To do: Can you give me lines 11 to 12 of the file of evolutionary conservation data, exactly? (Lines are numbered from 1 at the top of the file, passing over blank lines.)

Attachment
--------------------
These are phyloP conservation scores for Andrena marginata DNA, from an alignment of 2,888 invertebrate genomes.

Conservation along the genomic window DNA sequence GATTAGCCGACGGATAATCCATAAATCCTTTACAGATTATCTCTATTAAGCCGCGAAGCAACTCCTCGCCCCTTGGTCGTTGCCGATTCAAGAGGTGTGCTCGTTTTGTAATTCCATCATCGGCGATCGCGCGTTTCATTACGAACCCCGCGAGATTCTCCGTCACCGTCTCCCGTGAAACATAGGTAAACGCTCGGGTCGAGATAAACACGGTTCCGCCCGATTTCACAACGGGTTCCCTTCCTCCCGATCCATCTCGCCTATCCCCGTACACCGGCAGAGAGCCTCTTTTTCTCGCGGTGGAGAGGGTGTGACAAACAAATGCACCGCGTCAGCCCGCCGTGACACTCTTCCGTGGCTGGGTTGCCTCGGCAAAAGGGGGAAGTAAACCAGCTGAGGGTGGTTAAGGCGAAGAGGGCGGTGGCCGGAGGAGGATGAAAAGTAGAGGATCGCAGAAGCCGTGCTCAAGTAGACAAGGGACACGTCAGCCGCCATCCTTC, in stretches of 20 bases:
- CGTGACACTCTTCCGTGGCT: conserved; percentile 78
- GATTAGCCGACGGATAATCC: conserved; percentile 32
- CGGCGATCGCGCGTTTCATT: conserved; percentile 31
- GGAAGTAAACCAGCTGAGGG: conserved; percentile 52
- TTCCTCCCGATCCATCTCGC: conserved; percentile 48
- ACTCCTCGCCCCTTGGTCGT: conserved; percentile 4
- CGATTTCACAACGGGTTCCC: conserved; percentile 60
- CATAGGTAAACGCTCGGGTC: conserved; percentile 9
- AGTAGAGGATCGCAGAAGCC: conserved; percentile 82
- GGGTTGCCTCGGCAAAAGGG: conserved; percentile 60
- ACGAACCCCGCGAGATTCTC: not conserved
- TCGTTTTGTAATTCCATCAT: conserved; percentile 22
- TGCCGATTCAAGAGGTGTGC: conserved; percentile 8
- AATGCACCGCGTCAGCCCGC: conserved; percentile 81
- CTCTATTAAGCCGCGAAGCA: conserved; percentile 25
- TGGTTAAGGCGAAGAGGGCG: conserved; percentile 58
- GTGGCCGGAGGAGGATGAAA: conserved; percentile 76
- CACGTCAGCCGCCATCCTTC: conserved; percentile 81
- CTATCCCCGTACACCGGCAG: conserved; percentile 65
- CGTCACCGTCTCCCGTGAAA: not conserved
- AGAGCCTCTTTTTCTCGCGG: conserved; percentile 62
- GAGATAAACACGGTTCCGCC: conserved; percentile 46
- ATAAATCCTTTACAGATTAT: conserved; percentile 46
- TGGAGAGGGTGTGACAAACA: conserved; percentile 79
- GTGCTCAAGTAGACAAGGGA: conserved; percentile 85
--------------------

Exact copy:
- AGTAGAGGATCGCAGAAGCC: conserved; percentile 82
- GGGTTGCCTCGGCAAAAGGG: conserved; percentile 60